The attractive Dolly - she was in her late teens at the time of the painting - had already attracted a number of suitors, but her father had forbidden them all, saying they were not good enough for her. She never married and died in 1939.

Reading this I felt overwhelmed with pity and anger for this long dead lady, denied the opportunity of married life by her overbearing father.

I rather suspect that William Robertson's real reason was to ensure his daughter stayed at home to take care of him in his old age - this was often considered a duty for one unfortunate child in large Victorian families. However, if this was the case Robertson was rich enough to have employed servants and nurses to look after him.

There is no doubt that Dolly bridled against this restriction on her life. She originally wore a white dress for the siting but asked Dowling to change the colour to dark brown because, as the story goes, "if I am never to marry , then I will be in mourning for the rest of eternity".

And what of Dowling's thoughts in this? The painter was in his late 50s and close to the end of his life, yet there are hints in the painting that he was very much on Dolly's side. The tea service was her favourite as were the vanilla slices. The faithful dog was added later.

There is also just a hint of eroticism in the way her foot protrudes ever so slightly from beneath her long dress, a suggestion that she was a tall, leggy lady.

Perhaps Dowling was a little in love with her, although in those times, and in that society, he would have kept such thoughts very much to himself.

So I will be contributing towards Miss Robertson of Colac (Dolly). Denied her right to seek happiness in life, she should at least be displayed to be admired by us in these more liberal, enlightened times.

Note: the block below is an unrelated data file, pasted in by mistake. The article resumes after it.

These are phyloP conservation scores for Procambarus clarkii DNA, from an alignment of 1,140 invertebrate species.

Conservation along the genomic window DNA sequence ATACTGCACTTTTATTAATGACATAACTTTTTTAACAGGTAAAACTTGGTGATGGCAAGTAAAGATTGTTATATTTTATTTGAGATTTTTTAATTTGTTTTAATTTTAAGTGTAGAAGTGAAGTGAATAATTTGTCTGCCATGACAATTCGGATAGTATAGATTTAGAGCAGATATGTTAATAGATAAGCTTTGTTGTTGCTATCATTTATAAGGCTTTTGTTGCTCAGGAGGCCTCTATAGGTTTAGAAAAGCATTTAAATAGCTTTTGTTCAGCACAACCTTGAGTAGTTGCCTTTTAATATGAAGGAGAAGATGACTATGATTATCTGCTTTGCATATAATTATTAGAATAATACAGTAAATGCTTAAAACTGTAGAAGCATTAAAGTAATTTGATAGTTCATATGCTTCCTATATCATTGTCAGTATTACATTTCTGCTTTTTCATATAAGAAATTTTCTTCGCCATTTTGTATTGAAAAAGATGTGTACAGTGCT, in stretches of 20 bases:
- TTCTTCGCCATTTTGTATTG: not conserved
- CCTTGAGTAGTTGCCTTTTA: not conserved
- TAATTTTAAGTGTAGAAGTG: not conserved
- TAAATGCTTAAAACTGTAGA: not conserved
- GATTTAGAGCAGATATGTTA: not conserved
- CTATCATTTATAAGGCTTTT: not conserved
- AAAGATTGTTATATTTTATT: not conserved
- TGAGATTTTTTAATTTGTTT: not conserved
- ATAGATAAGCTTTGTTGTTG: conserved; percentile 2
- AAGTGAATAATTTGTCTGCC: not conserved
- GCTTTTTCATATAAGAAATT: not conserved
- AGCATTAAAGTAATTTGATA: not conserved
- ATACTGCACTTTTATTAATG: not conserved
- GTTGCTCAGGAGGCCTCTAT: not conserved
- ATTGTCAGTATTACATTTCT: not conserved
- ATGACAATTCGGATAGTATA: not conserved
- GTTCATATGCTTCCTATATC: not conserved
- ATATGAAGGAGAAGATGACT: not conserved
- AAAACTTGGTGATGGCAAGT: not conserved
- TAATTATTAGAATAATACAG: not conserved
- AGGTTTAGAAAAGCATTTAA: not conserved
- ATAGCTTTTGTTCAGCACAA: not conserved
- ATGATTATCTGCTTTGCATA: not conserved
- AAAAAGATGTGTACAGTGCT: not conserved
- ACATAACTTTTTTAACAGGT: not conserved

Thursday, May 20, 2010

Thank you John Howard - for gun control

By Graham Cooke

Two incidents that made the Australian news this morning involved firearms. First there was the case of a religious cult, Agape Ministries International. Police raiding its Adelaide headquarters had found a shipping container stashed with prohibited weapons, slow-burning fuses, detonator cords and around 20,000 rounds of ammunition.

In Melbourne an obviously disturbed young man who attacked a bus driver and tried to steal his bus, was subdued when a police officer shot him in the chest after he produced a knife and capsicum spray had failed to subdue him. The offender is currently in a stable condition in hospital.

I do not wish to comment on the specifics of either incident, but it occurred to me that it is because I live in Australia that I know so much about them

They are news because they are so unusual.

How much would I have learnt about these stories if I had been living in Los Angles or New York?